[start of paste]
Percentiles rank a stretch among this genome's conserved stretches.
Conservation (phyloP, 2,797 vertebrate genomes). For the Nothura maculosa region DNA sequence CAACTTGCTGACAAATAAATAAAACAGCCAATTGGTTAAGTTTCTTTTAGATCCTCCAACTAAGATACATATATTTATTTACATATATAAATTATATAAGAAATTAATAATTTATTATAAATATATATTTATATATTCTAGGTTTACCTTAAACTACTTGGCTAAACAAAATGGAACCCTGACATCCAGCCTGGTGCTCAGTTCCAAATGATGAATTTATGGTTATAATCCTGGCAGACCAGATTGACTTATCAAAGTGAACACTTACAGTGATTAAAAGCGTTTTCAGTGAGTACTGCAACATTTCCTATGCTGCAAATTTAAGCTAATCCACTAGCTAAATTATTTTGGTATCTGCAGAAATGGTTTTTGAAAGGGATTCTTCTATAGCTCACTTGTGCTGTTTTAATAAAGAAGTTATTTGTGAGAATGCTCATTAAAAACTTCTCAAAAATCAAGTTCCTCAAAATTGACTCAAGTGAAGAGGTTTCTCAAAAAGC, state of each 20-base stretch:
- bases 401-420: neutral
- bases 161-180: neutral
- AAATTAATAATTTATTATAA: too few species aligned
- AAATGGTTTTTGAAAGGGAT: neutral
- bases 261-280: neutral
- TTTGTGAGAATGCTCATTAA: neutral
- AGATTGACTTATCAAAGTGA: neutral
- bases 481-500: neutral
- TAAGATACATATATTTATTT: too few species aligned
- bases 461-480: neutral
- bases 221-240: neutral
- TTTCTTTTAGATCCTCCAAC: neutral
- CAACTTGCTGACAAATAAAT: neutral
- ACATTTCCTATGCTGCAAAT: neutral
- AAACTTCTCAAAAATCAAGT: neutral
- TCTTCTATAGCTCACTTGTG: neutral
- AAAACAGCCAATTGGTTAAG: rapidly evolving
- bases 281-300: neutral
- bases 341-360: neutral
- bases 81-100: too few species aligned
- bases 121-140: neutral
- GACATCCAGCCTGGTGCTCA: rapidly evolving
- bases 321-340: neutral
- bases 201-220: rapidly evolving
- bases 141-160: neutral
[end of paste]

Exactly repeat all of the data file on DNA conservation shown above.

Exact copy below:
Percentiles rank a stretch among this genome's conserved stretches.
Conservation (phyloP, 2,797 vertebrate genomes). For the Nothura maculosa region DNA sequence CAACTTGCTGACAAATAAATAAAACAGCCAATTGGTTAAGTTTCTTTTAGATCCTCCAACTAAGATACATATATTTATTTACATATATAAATTATATAAGAAATTAATAATTTATTATAAATATATATTTATATATTCTAGGTTTACCTTAAACTACTTGGCTAAACAAAATGGAACCCTGACATCCAGCCTGGTGCTCAGTTCCAAATGATGAATTTATGGTTATAATCCTGGCAGACCAGATTGACTTATCAAAGTGAACACTTACAGTGATTAAAAGCGTTTTCAGTGAGTACTGCAACATTTCCTATGCTGCAAATTTAAGCTAATCCACTAGCTAAATTATTTTGGTATCTGCAGAAATGGTTTTTGAAAGGGATTCTTCTATAGCTCACTTGTGCTGTTTTAATAAAGAAGTTATTTGTGAGAATGCTCATTAAAAACTTCTCAAAAATCAAGTTCCTCAAAATTGACTCAAGTGAAGAGGTTTCTCAAAAAGC, state of each 20-base stretch:
- bases 401-420: neutral
- bases 161-180: neutral
- AAATTAATAATTTATTATAA: too few species aligned
- AAATGGTTTTTGAAAGGGAT: neutral
- bases 261-280: neutral
- TTTGTGAGAATGCTCATTAA: neutral
- AGATTGACTTATCAAAGTGA: neutral
- bases 481-500: neutral
- TAAGATACATATATTTATTT: too few species aligned
- bases 461-480: neutral
- bases 221-240: neutral
- TTTCTTTTAGATCCTCCAAC: neutral
- CAACTTGCTGACAAATAAAT: neutral
- ACATTTCCTATGCTGCAAAT: neutral
- AAACTTCTCAAAAATCAAGT: neutral
- TCTTCTATAGCTCACTTGTG: neutral
- AAAACAGCCAATTGGTTAAG: rapidly evolving
- bases 281-300: neutral
- bases 341-360: neutral
- bases 81-100: too few species aligned
- bases 121-140: neutral
- GACATCCAGCCTGGTGCTCA: rapidly evolving
- bases 321-340: neutral
- bases 201-220: rapidly evolving
- bases 141-160: neutral